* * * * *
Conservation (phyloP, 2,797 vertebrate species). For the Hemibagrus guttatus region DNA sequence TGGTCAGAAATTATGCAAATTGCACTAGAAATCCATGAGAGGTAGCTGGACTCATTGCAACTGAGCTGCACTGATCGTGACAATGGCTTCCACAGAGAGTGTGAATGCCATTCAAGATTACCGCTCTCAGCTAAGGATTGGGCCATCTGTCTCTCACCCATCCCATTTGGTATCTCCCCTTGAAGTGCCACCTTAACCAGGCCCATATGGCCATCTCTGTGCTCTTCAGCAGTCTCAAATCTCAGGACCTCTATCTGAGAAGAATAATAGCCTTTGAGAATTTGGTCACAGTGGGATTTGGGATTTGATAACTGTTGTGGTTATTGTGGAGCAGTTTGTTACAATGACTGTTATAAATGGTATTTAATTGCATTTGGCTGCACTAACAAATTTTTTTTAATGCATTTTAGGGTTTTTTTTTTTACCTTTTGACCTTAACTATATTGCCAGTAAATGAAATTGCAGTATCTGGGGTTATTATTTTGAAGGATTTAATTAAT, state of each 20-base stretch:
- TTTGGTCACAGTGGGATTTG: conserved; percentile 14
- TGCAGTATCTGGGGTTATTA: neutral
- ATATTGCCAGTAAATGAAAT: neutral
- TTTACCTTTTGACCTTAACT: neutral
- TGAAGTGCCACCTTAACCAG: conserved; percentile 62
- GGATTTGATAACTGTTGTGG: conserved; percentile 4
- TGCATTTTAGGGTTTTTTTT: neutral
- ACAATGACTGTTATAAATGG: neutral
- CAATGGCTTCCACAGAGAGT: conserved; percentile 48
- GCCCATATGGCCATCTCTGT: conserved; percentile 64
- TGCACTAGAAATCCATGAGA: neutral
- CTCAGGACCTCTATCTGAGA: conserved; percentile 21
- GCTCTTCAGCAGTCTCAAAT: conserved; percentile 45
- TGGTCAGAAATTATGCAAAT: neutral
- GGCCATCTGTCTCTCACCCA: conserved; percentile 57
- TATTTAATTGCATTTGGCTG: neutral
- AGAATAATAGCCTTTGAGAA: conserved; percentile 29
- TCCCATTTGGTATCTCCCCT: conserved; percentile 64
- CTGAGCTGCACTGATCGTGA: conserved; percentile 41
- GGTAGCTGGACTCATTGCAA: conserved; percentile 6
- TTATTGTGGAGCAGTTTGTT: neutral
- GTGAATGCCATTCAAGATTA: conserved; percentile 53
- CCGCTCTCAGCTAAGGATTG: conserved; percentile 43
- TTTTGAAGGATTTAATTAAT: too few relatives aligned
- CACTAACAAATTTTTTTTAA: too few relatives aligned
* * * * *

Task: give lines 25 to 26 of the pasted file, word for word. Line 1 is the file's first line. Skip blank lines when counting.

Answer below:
- TTTTGAAGGATTTAATTAAT: too few relatives aligned
- CACTAACAAATTTTTTTTAA: too few relatives aligned